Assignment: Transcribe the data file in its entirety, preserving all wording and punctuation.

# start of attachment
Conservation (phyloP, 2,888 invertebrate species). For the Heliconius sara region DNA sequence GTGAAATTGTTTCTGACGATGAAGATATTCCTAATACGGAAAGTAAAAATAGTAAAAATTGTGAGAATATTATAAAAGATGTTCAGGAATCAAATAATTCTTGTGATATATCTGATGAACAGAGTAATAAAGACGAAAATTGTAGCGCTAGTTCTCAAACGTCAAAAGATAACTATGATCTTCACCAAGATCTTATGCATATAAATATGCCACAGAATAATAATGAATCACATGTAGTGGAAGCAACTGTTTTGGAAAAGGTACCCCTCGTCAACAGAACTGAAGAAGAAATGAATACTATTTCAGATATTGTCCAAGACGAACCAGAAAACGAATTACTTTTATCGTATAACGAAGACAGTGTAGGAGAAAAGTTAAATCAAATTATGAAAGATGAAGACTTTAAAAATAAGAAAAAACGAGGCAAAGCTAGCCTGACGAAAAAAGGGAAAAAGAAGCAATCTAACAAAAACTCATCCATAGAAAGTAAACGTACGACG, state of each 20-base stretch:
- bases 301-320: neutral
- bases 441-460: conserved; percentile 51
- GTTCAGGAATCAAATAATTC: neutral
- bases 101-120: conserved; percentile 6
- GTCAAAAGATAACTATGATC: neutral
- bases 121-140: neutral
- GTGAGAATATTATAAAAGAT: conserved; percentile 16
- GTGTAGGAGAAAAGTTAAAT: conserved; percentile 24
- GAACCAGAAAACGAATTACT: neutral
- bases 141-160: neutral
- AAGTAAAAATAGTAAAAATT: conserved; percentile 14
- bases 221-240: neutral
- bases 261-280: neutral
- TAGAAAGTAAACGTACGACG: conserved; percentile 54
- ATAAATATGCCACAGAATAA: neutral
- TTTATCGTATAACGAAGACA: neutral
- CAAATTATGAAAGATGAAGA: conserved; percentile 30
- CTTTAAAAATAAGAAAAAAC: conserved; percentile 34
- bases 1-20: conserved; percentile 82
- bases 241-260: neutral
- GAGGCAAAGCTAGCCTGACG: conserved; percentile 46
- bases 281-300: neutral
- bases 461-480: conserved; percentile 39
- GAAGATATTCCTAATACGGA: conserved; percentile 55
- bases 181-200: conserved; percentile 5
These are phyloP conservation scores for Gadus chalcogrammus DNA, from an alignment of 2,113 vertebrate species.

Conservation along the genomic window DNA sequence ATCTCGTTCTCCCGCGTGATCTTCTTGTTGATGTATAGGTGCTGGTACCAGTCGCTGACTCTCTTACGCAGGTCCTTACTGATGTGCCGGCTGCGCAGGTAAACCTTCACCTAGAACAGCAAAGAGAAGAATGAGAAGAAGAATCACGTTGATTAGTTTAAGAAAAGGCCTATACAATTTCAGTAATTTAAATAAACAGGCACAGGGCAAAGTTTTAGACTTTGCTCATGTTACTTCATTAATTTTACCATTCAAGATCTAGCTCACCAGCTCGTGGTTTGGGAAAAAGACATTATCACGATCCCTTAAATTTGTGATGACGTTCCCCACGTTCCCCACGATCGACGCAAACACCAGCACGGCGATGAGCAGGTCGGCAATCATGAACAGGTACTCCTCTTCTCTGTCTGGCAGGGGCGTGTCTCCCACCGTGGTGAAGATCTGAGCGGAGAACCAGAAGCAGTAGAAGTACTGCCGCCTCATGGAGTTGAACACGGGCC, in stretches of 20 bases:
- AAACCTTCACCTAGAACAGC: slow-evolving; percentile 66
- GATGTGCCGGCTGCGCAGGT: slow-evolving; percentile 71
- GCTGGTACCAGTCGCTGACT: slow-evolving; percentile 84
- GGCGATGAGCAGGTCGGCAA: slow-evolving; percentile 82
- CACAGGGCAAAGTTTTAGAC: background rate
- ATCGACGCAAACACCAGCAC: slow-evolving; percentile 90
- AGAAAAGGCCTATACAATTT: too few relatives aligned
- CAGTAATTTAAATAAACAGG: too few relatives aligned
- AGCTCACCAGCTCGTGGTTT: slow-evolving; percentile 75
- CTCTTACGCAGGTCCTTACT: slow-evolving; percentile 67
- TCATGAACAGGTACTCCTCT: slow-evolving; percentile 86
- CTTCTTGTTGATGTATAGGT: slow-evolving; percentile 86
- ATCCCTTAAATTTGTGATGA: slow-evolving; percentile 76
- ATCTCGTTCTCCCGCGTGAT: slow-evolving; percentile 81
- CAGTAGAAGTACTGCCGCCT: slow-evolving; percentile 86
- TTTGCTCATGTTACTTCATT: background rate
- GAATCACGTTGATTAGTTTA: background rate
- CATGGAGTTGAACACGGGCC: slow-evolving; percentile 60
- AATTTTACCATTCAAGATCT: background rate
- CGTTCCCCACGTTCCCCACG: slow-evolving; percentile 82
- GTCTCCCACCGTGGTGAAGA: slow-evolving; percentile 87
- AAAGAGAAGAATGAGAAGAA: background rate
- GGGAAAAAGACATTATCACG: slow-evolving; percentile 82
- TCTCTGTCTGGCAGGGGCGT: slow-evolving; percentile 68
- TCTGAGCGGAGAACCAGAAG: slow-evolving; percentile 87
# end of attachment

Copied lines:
Conservation (phyloP, 2,888 invertebrate species). For the Heliconius sara region DNA sequence GTGAAATTGTTTCTGACGATGAAGATATTCCTAATACGGAAAGTAAAAATAGTAAAAATTGTGAGAATATTATAAAAGATGTTCAGGAATCAAATAATTCTTGTGATATATCTGATGAACAGAGTAATAAAGACGAAAATTGTAGCGCTAGTTCTCAAACGTCAAAAGATAACTATGATCTTCACCAAGATCTTATGCATATAAATATGCCACAGAATAATAATGAATCACATGTAGTGGAAGCAACTGTTTTGGAAAAGGTACCCCTCGTCAACAGAACTGAAGAAGAAATGAATACTATTTCAGATATTGTCCAAGACGAACCAGAAAACGAATTACTTTTATCGTATAACGAAGACAGTGTAGGAGAAAAGTTAAATCAAATTATGAAAGATGAAGACTTTAAAAATAAGAAAAAACGAGGCAAAGCTAGCCTGACGAAAAAAGGGAAAAAGAAGCAATCTAACAAAAACTCATCCATAGAAAGTAAACGTACGACG, state of each 20-base stretch:
- bases 301-320: neutral
- bases 441-460: conserved; percentile 51
- GTTCAGGAATCAAATAATTC: neutral
- bases 101-120: conserved; percentile 6
- GTCAAAAGATAACTATGATC: neutral
- bases 121-140: neutral
- GTGAGAATATTATAAAAGAT: conserved; percentile 16
- GTGTAGGAGAAAAGTTAAAT: conserved; percentile 24
- GAACCAGAAAACGAATTACT: neutral
- bases 141-160: neutral
- AAGTAAAAATAGTAAAAATT: conserved; percentile 14
- bases 221-240: neutral
- bases 261-280: neutral
- TAGAAAGTAAACGTACGACG: conserved; percentile 54
- ATAAATATGCCACAGAATAA: neutral
- TTTATCGTATAACGAAGACA: neutral
- CAAATTATGAAAGATGAAGA: conserved; percentile 30
- CTTTAAAAATAAGAAAAAAC: conserved; percentile 34
- bases 1-20: conserved; percentile 82
- bases 241-260: neutral
- GAGGCAAAGCTAGCCTGACG: conserved; percentile 46
- bases 281-300: neutral
- bases 461-480: conserved; percentile 39
- GAAGATATTCCTAATACGGA: conserved; percentile 55
- bases 181-200: conserved; percentile 5
These are phyloP conservation scores for Gadus chalcogrammus DNA, from an alignment of 2,113 vertebrate species.

Conservation along the genomic window DNA sequence ATCTCGTTCTCCCGCGTGATCTTCTTGTTGATGTATAGGTGCTGGTACCAGTCGCTGACTCTCTTACGCAGGTCCTTACTGATGTGCCGGCTGCGCAGGTAAACCTTCACCTAGAACAGCAAAGAGAAGAATGAGAAGAAGAATCACGTTGATTAGTTTAAGAAAAGGCCTATACAATTTCAGTAATTTAAATAAACAGGCACAGGGCAAAGTTTTAGACTTTGCTCATGTTACTTCATTAATTTTACCATTCAAGATCTAGCTCACCAGCTCGTGGTTTGGGAAAAAGACATTATCACGATCCCTTAAATTTGTGATGACGTTCCCCACGTTCCCCACGATCGACGCAAACACCAGCACGGCGATGAGCAGGTCGGCAATCATGAACAGGTACTCCTCTTCTCTGTCTGGCAGGGGCGTGTCTCCCACCGTGGTGAAGATCTGAGCGGAGAACCAGAAGCAGTAGAAGTACTGCCGCCTCATGGAGTTGAACACGGGCC, in stretches of 20 bases:
- AAACCTTCACCTAGAACAGC: slow-evolving; percentile 66
- GATGTGCCGGCTGCGCAGGT: slow-evolving; percentile 71
- GCTGGTACCAGTCGCTGACT: slow-evolving; percentile 84
- GGCGATGAGCAGGTCGGCAA: slow-evolving; percentile 82
- CACAGGGCAAAGTTTTAGAC: background rate
- ATCGACGCAAACACCAGCAC: slow-evolving; percentile 90
- AGAAAAGGCCTATACAATTT: too few relatives aligned
- CAGTAATTTAAATAAACAGG: too few relatives aligned
- AGCTCACCAGCTCGTGGTTT: slow-evolving; percentile 75
- CTCTTACGCAGGTCCTTACT: slow-evolving; percentile 67
- TCATGAACAGGTACTCCTCT: slow-evolving; percentile 86
- CTTCTTGTTGATGTATAGGT: slow-evolving; percentile 86
- ATCCCTTAAATTTGTGATGA: slow-evolving; percentile 76
- ATCTCGTTCTCCCGCGTGAT: slow-evolving; percentile 81
- CAGTAGAAGTACTGCCGCCT: slow-evolving; percentile 86
- TTTGCTCATGTTACTTCATT: background rate
- GAATCACGTTGATTAGTTTA: background rate
- CATGGAGTTGAACACGGGCC: slow-evolving; percentile 60
- AATTTTACCATTCAAGATCT: background rate
- CGTTCCCCACGTTCCCCACG: slow-evolving; percentile 82
- GTCTCCCACCGTGGTGAAGA: slow-evolving; percentile 87
- AAAGAGAAGAATGAGAAGAA: background rate
- GGGAAAAAGACATTATCACG: slow-evolving; percentile 82
- TCTCTGTCTGGCAGGGGCGT: slow-evolving; percentile 68
- TCTGAGCGGAGAACCAGAAG: slow-evolving; percentile 87